Wed, 5th Dec 2012 18:00

Newbury Racecourse

 
  Lot 16
 

1955 Aston Martin DB2/4 2.9 Litre Drophead Coupe

Sold for £168,750

(including buyers premium)


Lot details
Registration No: UPL 877
Chassis No: LML723
Mot Expiry: Aug 2013

Introduced at the 1953 London Motor Show, the 2+2-seater Aston Martin DB2/4 could be had in two-door Saloon or Drophead Coupe guises. As with its two-seater DB2 predecessor, the whole front body section hinged forward to provide access to the engine and front suspension, which was independent by coil springs and trailing links; that at the rear comprised a live axle with parallel radius arms and coil springs. Braking was by 12-inch Girling drum units all round. Inherited from the DB2 Vantage, the newcomer's straight-six DOHC 2580cc 'VB6E' engine had been designed by Willie Watson under the watchful eye of no less a master than W. O. Bentley. Within a year this high performance unit had been enlarged to 2922cc. Christened 'VB6J', the revised powerplant was credited with developing some 140bhp and 178lbft - outputs sufficient for a 0-60mph time of 10.5 seconds and a top speed of a whisker under 120mph. Sidelined from sports racing duties by the DB3 programme, Works entered DB2/4 MKIs nevertheless contested the 1955 Monte Carlo Rally and Mille Miglia (their efforts on the former event netting the Team Prize). Of the 562 DB2/4 MKIs made, just 56 were 'home market' Drophead Coupes. Priced at £2,910 when new, Aston's handbuilt soft-top was almost twice as expensive as the contemporaneous Jaguar XK140 Drophead Coupe.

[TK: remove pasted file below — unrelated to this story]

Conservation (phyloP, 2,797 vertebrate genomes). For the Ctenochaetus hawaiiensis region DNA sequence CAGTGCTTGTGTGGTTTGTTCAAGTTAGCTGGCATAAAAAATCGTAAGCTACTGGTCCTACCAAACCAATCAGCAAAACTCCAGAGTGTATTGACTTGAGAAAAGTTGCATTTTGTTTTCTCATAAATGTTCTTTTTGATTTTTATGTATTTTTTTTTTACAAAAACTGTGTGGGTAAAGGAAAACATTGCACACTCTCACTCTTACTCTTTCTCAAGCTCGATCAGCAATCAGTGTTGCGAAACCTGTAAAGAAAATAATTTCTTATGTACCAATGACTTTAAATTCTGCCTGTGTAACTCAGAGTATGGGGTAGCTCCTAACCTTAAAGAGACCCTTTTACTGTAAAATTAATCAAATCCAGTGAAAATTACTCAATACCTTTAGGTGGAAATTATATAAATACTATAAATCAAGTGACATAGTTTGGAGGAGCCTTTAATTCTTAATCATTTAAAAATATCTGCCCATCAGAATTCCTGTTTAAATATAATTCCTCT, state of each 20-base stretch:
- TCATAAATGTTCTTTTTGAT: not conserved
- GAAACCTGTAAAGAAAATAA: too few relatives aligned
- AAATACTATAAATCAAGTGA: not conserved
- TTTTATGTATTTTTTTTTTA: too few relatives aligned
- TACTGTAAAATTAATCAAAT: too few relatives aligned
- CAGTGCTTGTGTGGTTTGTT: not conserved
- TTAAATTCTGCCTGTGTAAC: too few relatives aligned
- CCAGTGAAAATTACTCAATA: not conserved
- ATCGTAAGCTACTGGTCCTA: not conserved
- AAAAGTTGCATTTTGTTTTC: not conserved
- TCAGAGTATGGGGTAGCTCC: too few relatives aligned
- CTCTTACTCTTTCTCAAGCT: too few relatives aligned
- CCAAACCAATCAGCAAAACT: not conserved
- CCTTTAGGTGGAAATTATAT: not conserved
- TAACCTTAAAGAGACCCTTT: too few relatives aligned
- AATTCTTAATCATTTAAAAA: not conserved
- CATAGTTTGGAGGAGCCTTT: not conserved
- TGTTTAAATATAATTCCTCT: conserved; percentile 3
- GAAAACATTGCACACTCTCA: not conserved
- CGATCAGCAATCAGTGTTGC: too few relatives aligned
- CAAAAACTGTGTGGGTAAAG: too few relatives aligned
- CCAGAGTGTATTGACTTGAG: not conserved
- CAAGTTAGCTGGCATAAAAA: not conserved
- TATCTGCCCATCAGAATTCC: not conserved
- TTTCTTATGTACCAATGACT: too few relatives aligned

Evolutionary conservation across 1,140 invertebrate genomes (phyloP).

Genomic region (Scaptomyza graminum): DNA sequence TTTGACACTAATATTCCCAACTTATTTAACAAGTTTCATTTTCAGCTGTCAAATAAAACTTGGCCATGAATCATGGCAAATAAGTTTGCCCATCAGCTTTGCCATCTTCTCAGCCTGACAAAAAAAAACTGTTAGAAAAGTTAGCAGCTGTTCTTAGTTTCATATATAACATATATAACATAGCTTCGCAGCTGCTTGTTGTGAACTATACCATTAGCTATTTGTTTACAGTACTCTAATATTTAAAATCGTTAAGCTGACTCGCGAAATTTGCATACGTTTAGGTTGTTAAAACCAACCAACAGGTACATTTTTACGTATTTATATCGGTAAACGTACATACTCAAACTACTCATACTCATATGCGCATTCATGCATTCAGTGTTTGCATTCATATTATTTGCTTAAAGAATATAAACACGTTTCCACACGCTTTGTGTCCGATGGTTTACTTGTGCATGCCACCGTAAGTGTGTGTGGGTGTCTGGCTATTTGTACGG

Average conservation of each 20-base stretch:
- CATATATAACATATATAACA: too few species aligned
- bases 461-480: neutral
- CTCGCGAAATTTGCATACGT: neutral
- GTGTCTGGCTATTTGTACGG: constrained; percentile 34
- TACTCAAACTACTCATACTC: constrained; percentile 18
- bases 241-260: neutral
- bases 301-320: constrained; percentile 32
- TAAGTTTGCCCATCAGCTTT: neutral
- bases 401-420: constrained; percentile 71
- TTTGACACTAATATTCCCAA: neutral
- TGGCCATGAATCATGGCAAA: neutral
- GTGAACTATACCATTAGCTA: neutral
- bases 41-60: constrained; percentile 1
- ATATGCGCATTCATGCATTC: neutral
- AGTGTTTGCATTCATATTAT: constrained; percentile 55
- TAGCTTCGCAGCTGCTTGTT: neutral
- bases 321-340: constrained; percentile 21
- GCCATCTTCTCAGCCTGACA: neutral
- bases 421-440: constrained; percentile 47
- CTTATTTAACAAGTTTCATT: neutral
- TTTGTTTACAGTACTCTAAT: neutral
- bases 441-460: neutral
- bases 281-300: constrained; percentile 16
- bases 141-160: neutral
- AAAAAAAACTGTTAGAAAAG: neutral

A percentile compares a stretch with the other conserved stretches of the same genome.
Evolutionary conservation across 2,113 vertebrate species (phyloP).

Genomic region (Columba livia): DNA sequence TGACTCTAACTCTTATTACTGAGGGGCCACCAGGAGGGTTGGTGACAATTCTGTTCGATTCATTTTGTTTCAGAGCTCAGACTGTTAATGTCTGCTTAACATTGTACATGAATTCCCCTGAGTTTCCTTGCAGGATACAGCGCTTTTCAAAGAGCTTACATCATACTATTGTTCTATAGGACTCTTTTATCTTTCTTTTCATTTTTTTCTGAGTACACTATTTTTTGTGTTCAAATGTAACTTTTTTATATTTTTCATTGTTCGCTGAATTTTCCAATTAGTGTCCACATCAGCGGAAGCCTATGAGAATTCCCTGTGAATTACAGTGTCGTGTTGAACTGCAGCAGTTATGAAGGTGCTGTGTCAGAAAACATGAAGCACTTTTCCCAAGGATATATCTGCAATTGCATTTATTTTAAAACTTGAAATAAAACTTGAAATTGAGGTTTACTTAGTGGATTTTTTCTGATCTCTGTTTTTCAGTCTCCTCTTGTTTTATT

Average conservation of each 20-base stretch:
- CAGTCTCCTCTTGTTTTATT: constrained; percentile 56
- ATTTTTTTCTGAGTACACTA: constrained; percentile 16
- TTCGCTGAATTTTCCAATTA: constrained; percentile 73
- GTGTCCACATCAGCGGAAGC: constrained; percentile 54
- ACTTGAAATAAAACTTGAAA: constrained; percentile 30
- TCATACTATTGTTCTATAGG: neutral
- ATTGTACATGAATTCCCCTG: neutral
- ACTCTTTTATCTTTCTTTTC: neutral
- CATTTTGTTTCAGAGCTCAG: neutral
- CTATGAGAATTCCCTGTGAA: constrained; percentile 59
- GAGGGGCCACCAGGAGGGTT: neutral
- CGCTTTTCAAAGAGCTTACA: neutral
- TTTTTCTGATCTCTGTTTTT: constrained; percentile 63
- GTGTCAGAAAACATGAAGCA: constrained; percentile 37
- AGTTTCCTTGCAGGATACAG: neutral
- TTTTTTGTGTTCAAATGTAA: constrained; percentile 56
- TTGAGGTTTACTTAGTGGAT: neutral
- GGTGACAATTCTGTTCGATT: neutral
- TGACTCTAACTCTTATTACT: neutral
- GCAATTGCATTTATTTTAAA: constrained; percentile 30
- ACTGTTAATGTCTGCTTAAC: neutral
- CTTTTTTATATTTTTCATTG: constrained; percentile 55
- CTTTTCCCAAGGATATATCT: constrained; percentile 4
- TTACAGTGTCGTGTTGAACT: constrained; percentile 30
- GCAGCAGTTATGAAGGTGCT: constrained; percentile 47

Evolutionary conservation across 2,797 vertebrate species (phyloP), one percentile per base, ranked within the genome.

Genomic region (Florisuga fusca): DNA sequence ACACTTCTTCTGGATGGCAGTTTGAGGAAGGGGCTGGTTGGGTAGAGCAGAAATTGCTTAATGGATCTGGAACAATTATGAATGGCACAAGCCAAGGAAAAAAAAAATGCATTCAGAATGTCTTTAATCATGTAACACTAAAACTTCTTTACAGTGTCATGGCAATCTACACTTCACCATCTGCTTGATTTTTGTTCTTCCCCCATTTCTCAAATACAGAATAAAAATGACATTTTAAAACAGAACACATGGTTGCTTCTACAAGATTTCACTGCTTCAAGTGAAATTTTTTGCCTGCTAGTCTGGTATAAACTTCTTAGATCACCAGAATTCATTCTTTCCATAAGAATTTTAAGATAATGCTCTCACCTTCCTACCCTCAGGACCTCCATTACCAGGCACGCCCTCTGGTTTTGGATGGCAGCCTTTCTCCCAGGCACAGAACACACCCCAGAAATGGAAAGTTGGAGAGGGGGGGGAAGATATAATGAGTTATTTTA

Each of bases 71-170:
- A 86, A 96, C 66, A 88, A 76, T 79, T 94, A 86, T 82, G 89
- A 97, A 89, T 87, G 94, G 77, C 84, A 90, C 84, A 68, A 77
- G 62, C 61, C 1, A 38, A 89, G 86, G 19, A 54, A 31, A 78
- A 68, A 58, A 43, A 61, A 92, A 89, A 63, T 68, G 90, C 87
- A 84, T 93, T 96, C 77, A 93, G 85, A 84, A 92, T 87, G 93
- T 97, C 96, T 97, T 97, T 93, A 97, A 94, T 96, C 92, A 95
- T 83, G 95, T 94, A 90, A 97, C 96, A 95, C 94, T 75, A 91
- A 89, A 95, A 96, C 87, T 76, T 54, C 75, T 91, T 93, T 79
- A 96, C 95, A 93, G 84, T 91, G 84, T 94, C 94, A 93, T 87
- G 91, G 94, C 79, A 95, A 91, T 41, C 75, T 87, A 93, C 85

This particular example - chassis number LML/723 - represents an exciting opportunity to purchase a substantially unrestored and original car with noteworthy history. Recently entrusted to renowned marque specialist Four Ashes Garage by the vendor, the DB2/4 MKI has benefited from some minor fettling including having its ignition timing and carburetion settings adjusted to promote better engine performance. As part of its sojourn at Four Ashes Garage Chris Adams was commissioned to write a detailed provenance report and conduct a road test. The substance of his findings is reproduced below:

Four Ashes Vehicle Report - Aston Martin DB2/4 Mk I DHC
Registration Number: UPL 877
Chassis Number: LML/723
Engine Number: VB6J/152 L1
Body Number: 809

Brief History (As per the Aston Martin Ltd, AML, Build Sheet and Service Records)
Registered new as 'UPL 877' on the 19th June 1954, the car was sold by Brooklands of Bond Street to the first owner Iliffe Associated Press, (possibly Associated Iliffe Press, a well known publishing house from the 1950s - AML were notorious for getting company & other names wrong). It was originally Painted Orient Blue with Grey Leather and Red Piping. The carpets were Grey.